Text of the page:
You’ll save some space when you give your bike a hug with the Clug

Nifty clip holds bike in place, saves you some major space

Thank goodness for Kickstarter — otherwise, how else would we find out about ridiculously awesome concepts like Clug?

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Yes, what you see above is a clip, but be warned — this is no ordinary clip. You see, it’s a bike clip, which can get applied just about anywhere, for the purpose of holding one’s cycle upside down, securely and in place, thereby saving you some serious space.

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Awesome safety app for cyclists

Real-time tracking app lets family and friends track rider en route

There are a million apps out there for today’s cyclist to peruse, but one in particular just came out, and is definitely worth sharing. “RoadID” is what it’s called, and while you might’ve heard that name before, its latest iteration is worth sharing because it can be used as a means of letting friends and family track a cyclist’s progress in real time.

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What’s more, if the cyclist stops moving for more than five minutes, a notification is sent to that friend / family member, alerting them that the rider might be in trouble.

Also worth noting, the app has a lock screen that displays all vital information about the cyclist for first responders to review when they arrive at the scene (hopefully it never has to be used). Information displayed includes the user’s name, city and state, three emergency contacts, and important medical information (e.g. allergies, medical history, blood type, etc.)

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Obviously, the app can be used for other activities like running, walking, or hiking — basically anything you can take your Bluetooth portable speaker with you. The way the user’s friends and family members can view the status of the cyclist / road warrior is via link, which can be sent by email or text prior to hitting the road.

Beyond emergency situations, the app also makes it easy for riders to track each other down for a meet-up on long rides. So it’s not all doom-and-gloom—it can also be used for on-the-fly get-togethers.

RoadID is free, and can be downloaded via the Apple store.

Monster truck trike crushes everything in its way while keeping the rider from sinking in snow and sand

Standard Bearer Machines’ new Juggernaut is all muscle

It’s hard to look tough when riding a trike, but if you’re ever seen riding this three-wheeled cycle of muscle, you’ll probably get more “oohs” and “aahs” then laughs and mocks.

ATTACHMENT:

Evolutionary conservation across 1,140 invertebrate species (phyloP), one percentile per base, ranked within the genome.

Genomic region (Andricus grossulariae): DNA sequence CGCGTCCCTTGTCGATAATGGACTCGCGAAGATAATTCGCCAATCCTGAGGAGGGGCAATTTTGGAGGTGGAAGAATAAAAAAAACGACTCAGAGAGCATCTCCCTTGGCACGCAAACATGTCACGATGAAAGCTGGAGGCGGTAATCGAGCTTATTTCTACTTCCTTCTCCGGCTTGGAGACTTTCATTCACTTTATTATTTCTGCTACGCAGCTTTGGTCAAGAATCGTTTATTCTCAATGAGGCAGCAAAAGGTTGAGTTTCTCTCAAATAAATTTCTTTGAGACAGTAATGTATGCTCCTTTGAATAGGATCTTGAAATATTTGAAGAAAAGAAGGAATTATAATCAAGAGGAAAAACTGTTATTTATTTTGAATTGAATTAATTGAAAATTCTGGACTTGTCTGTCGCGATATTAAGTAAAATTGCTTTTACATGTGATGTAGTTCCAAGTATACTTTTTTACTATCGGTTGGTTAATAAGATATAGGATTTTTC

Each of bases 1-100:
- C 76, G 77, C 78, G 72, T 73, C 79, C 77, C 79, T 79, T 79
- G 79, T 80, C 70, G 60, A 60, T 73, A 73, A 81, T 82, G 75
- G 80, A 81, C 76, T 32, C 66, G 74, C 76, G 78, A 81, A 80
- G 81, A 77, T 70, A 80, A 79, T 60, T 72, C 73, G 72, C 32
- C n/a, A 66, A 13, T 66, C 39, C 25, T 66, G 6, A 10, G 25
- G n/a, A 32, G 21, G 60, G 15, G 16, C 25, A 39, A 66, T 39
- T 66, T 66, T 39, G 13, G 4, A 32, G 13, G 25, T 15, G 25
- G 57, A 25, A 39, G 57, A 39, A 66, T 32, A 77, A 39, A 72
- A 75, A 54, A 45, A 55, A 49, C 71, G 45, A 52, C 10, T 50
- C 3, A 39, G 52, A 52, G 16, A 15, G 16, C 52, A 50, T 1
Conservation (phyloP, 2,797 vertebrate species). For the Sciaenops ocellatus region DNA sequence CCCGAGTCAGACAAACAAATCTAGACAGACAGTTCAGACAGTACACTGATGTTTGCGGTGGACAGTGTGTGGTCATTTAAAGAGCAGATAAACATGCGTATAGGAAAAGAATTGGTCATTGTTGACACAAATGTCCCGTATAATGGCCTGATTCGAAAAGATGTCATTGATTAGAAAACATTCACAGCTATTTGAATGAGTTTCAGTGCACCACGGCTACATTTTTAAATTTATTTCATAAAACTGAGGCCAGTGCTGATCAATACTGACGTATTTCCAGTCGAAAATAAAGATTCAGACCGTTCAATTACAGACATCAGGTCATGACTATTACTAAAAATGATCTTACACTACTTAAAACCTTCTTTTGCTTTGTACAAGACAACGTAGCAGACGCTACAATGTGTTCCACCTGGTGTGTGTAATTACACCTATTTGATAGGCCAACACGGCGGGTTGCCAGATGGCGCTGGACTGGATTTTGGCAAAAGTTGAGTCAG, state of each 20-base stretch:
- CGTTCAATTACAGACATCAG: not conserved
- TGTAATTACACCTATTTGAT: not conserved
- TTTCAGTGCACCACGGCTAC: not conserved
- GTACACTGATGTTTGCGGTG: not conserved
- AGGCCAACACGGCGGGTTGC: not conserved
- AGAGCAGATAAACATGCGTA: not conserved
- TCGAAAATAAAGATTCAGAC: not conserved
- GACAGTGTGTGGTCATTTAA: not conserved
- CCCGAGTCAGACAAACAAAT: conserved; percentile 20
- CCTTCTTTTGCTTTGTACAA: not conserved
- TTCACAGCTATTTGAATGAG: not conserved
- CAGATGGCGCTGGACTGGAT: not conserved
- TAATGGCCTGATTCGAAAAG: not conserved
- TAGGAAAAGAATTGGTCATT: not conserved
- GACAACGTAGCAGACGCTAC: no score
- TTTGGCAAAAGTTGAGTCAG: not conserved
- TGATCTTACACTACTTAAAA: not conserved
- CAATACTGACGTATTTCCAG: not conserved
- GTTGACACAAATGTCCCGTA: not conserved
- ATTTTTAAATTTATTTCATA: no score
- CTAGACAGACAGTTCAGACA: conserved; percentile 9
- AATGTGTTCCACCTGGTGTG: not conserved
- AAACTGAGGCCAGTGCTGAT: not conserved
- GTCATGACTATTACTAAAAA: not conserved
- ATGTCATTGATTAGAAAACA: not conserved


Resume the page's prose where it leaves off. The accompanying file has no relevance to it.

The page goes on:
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Taking full advantage of the rising fad that is fat-tired bikes, Rungu’s new Juggernaut adds a third wheel to not only crush anything that gets in the rider’s way, but also make it easier to ride on soft surfaces.

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The aforementioned soft surfaces would, of course, be sand snow, which fat tire bikes are designed for. With the additional front wheel, the bike is less likely to sink or get stuck; it also adds stability and helps the rider stay balanced when traversing uneven surfaces.

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The two front wheels turn together thanks to some intelligent linkage assembly, and with all the bracket space plus two handlebars, there’s plenty of room for multiple Bluetooth speakers to be clipped on.

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Do note that while this bike is probably every bit as awesome as it sounds, there is a LARGE price tag associated with owning such a well-engineered piece of cyclary. Starting price: $2500.

Plus tax.

Plus shipping.

Maybe I’ll just sit here and admire the bike via the promo video the group put together instead:

Hipsters rejoice! Turn table cuts vinyl as song plays, so you can now own your very own custom-cut record

New technology from German engineer debuts at this year’s SXSW festival

Many baby boomers have spent countless hours converting their vinyl records to MP3 files so that they can listen to their favorite songs on the go, whether it’s by headphones or Bluetooth portable speaker.

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A German engineer by the name of Souri Automaten has done just the opposite. His technology is called “Vinyl Recorder” and it’s an effortless way to cut a new record in the time it takes for a song to play all the way through.

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To use it, the user connects the record lathe to a music player and hits play (hard, I know). Once everything’s in motion, a diamond stylus will cut the vinyl record in real-time based on the sound vibrations produced from the playing music.

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Vinyl Recorder made its debut on the trade floor at this year’s SXSW. One thing to definitely note about this is that it ain’t cheap—at $4,000, it’s not for your average hipster. What it could be cool for is bands who want to create limited-edition vinyls of new releases without having to meet the minimum quota larger facilities impose on them.

Check out Automaten’s Vinyl Recorder in action below:

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